Dan Mullen is entering his sixth season at Mississippi State. It's somewhat hard to believe it's been that long. When he took the job, just about no one expected him to stay in Starkville this long. Either he would flame out quickly as his predecessor did, or he'd find success early and be out of town to a bigger job.
Instead he's found a solid, if unspectacular, groove with his program. He'll get you seven or eight wins a year, three or four of them being SEC wins, and a bowl somewhere between the Liberty and Gator. It's not elevating the program to national prominence, but it's also at the higher end of what the program has done historically over a period this long.
Settling in around here is not what Mullen wants for his program, though. He's talked since the moment he arrived about wanting to win the SEC, and that includes this offseason. To hear him tell it, he is not here to gut out bowl eligibility.
A lot of the hopes for the program this year rest on Dak Prescott. He appears to be the best quarterback Mullen has yet had in Starkville, and you can get odds (albeit long ones) on him winning the Heisman if you so choose. A lot of the hope comes from his sterling Liberty Bowl performance, but that was just the latest in a long pattern from Mullen's teams of torching bad opponents.
Prescott lit up MSU's mid-major opponents last year. He completed 62% of his passes with six TDs and only one interception for a passing efficiency of 165.9. Against major conference competition, he completed 57% of his passes with four TDs and six INTs for a passing efficiency of 110.1. Against those power league teams, he only broke 120 in passing efficiency against Kentucky.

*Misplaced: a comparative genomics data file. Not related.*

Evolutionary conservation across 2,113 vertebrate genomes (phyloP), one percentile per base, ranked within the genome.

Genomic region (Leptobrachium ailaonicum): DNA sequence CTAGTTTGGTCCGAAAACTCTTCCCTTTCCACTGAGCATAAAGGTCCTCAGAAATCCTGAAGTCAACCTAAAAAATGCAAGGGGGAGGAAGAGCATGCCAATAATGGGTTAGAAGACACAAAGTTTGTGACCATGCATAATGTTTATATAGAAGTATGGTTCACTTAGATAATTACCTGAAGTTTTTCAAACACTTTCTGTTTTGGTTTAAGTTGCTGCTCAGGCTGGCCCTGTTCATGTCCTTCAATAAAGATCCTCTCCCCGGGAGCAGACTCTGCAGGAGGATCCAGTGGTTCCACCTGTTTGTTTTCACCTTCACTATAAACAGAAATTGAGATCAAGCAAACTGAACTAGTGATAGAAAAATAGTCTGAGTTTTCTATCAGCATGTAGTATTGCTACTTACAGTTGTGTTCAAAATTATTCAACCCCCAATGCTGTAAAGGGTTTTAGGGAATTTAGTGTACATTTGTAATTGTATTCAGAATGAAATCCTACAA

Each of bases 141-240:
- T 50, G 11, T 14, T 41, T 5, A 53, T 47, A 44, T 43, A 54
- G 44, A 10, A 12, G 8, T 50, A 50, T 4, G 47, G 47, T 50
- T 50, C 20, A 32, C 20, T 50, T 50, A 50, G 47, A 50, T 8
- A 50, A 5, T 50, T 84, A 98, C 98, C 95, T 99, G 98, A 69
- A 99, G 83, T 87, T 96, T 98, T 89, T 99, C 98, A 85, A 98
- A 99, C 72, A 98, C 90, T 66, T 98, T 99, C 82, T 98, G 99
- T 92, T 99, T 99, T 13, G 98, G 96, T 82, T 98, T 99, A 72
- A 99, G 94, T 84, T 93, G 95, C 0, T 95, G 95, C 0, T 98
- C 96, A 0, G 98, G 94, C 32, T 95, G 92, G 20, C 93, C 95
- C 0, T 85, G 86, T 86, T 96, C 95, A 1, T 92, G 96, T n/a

Prescott is a capable runner, of course, with his 103 yards on 12 carries (8.6 YPC) against LSU being his best work there all things considered. He will damage teams on the ground, but his passing against teams with a pulse must improve. Mullen has raved about Prescott's progress as a passer this offseason, but he's often overly optimistic. We'll have to see how much of that improvement is real.
The good news is that Prescott doesn't have to win the Heisman for the team to have a good year. Mississippi State had one of the best defenses in the SEC a year ago, at least when it wasn't giving up 28 in the fourth quarter to LSU or facing Johnny Manziel. Four opponents scored their lowest and three more scored their second-lowest point totals of the year against MSU. The Bulldogs return almost the entire two-deep from that unit, so there will experience to go with the quality.
Alabama and LSU are replacing quarterbacks, Auburn's defense will again be iffy, and Mullen seems to have Ole Miss's number. If there's been a better time for Mullen to make a move, I haven't seen it. If Prescott really has improved, and if that defense plays to its capability, and if a few breaks fall their way, it could be a special season in Starkville.